Shio-Mgvime Monastery -
Originally founded in the sixth century, Shio-Mgvime was for centuries the most important monastary in Georgia, and arguably, in the region. The building was recently renovated, and only became operational again since the fall of the Soviet Union. Prior to this, the monastery had been destroyed and rebuilt due to invading forces including: the Persians, the Ottomans and the Bolsheviks. Today, pilgrims and tourists from around the world visit Shio-Mgvime, and the site is one of Georgia’s most popular tourist destinations.


Timbuktu -
From the twelfth to the seventeenth century, the Malian Empire encompassed a land mass larger than Western Europe. The commercial and cultural capital of the empire was strangely named city of Timbuktu. Today many of the city’s adobe structures still exist, and the city was recently made into a UNESCO World Heritage Site. For those few tourists that make it to Mali, Timbuktu ranks high on the ‘things to visit” list. In the last several months, the US Department has issued travel warnings to Mali, in response to the area’s Al Qaeda (AQIM) operations having kidnapped several Canadian diplomats in neighboring Niger.


Salt Cathedral of Zipaquirá -
While not technically recognized as a church in Catholicism, the ’salt cathedral’ regularly attracts several thousand visitors each Sunday, and thousands more during the week. Officially opened in the mid-1950s, the cathedral consists of fourteen individual chapels and is located in the medium-sized town of Zipaquirá. The church is probably one of the least likely places to cross paths with one of Colombia’s notorious drug cartels, and if you do, it is probably not a bad place to pray for one’s life.

Democratic Republic of The Congo

Kahuzi Biega National Park -
Named after two inactive volcanoes, the ‘Kahuzi’ and the ‘Biega’, this national park is one of the world’s few remaining mountain gorilla refuges. It is estimated that most of the Congo’s gorilla population has been destroyed during The Second Congo War (1998-2003), as well as a result of wildlife poaching. While remote and and difficult to reach, the national park has been listed on UNESCO’s Heritage Sites ‘in danger’ list since 1997, and many fear that the national park might not exist much longer without extensive maintenance and restoration.


Badshahi Mosque -
US residents are warned to steer clear of Pakistan mainly because of the militant/terrorist activity near the Afghan border, but much of the country remains very safe. Located in Lahore, the Badshahi Mosque was the world’s largest mosque from 1673 to 1986 (excluding Islam’s holy cites of Mecca and Medina), and remains one of Pakistan’s most impressive sites. With a capacity of 110,000 Badshahi attracts more visitors than any other site in Pakistan.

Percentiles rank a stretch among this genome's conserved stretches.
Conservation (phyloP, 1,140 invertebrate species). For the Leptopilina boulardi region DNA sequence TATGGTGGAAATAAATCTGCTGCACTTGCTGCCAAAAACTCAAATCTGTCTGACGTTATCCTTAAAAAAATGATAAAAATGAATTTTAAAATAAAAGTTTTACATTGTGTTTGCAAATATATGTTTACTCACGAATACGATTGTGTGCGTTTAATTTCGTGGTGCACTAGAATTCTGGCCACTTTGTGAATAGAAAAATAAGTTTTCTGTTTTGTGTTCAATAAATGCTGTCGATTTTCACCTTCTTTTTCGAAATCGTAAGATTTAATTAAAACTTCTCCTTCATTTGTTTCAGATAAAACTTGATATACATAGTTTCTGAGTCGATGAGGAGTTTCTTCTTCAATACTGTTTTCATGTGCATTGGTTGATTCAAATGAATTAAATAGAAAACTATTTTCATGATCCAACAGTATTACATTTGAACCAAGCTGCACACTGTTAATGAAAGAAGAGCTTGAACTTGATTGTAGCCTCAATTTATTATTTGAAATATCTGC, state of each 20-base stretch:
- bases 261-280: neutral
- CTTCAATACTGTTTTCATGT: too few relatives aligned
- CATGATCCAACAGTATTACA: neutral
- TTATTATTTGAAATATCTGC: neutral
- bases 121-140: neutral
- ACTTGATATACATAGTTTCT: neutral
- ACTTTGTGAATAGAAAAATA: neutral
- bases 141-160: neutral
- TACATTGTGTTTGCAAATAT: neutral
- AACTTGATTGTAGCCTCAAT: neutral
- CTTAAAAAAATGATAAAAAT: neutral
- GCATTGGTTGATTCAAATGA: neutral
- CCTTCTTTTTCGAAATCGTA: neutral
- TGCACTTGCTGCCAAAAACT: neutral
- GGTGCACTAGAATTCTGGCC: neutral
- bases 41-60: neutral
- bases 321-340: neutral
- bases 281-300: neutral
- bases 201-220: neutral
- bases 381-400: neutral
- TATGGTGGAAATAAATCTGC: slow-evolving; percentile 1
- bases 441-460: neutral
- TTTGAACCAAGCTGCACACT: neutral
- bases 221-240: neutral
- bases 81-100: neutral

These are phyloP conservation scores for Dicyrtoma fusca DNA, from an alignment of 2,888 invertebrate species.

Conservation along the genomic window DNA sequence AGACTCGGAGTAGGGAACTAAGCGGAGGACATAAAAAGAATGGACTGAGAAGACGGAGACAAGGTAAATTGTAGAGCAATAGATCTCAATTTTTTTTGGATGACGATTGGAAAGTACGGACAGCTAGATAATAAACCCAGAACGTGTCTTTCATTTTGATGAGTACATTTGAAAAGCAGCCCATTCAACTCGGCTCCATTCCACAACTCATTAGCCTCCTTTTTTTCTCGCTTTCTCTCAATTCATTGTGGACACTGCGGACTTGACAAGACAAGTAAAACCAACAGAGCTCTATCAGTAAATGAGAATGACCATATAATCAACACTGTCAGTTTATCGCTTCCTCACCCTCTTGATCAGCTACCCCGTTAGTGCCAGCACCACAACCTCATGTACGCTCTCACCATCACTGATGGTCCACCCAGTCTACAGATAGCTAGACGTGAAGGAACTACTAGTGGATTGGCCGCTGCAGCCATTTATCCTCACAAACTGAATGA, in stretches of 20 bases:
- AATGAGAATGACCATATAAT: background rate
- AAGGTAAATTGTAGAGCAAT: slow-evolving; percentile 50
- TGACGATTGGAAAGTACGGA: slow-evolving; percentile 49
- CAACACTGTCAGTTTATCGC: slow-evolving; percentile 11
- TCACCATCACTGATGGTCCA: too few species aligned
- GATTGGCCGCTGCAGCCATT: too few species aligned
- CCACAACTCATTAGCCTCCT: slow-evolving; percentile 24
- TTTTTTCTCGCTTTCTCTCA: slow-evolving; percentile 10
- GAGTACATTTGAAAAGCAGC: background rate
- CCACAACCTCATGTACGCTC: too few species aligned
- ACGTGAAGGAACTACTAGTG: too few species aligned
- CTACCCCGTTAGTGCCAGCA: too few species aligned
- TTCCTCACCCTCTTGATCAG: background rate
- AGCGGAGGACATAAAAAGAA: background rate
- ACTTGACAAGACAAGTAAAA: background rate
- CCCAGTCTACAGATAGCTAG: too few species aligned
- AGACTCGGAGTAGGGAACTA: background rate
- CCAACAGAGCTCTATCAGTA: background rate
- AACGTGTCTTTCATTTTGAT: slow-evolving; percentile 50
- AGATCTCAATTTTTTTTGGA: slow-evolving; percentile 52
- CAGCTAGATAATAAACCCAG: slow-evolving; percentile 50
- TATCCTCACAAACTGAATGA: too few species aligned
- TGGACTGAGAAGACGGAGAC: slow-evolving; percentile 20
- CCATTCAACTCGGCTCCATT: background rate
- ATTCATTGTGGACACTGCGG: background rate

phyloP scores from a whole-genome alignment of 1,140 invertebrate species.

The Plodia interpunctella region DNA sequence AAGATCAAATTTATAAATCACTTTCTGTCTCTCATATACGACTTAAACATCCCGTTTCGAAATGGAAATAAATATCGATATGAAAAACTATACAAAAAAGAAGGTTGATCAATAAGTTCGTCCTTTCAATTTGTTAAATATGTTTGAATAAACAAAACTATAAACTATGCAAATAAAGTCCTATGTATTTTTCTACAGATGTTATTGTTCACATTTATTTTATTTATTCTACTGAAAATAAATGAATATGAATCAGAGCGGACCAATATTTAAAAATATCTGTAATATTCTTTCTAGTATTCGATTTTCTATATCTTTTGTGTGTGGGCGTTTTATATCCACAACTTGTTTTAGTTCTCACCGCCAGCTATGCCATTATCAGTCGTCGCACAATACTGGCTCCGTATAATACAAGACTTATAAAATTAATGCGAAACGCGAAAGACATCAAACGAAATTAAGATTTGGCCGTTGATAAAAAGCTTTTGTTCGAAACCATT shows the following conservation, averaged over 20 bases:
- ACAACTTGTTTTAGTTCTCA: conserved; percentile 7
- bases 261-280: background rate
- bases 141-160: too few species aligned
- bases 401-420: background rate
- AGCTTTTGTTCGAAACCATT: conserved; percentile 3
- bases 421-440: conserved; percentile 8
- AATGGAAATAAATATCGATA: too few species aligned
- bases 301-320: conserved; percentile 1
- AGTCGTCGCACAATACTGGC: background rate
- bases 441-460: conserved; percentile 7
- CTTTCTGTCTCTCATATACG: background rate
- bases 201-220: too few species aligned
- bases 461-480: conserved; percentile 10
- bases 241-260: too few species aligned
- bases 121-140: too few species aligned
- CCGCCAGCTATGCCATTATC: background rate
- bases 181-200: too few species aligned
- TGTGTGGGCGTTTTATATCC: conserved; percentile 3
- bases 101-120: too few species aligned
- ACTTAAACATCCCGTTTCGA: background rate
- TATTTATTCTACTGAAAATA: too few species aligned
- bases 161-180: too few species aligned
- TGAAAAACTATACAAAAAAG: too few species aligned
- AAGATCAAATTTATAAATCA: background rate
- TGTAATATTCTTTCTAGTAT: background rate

Bujumbura Beach -
Most people would not think of a small land-locked African state as having peaceful, white, sandy beaches - but Burundi does. Most of Burundi’s western boarder sits on Lake Taganyika, which is the world’s second largest fresh water lake, and is more reminiscent of the Europe’s Atlantic coast than the surrounding sub-Saharan Africa. Rightly so, the beach is a most popular tourist destination in Burundi, both for ex-pats and Burundians, and it’s also considered far safer than the rest of the country, which is still reeling from a decade of intermittent instability.

Saudi Arabia

Jeddah -
Located on the Red Sea coast, Jeddah is the closest non-Muslims can get to the holy city of Mecca. Traveling to Saudi Arabia can be daunting, as each visitor must be sponsored (basically someone claims responsibility for them) before acquiring a traveling visa, and for women getting around can provide a number of additional challenges. Once in Jeddah, travelers will find themselves in one of the Middle East’s most cosmopolitan cities - it is advised to pay strict attention to cultural norms while in the Saudi Kingdom, as it is not your average Spring Break destination.

Khiva - The central Uzbek city of Khiva was first recorded by Islamic traders in the 10th Century AD, and the old (interior) city’s walls date back to the 1600s. The city was operated as a principality until 1873, when it was captured by the Russian Empire; it was later incorporated into the Soviet Union in 1924. Comprised of Turkish and Persian architecture, it is one of the most well-maintained cities from this era in Central Asia - over 250 houses dating back to the 18th century still exist, as well as a number of museums and other historic sites. Recently, Uzbekistan has become a hot bed for terrorist groups, and the area is known to have a high kidnapping prevalence rate among visiting Westerners.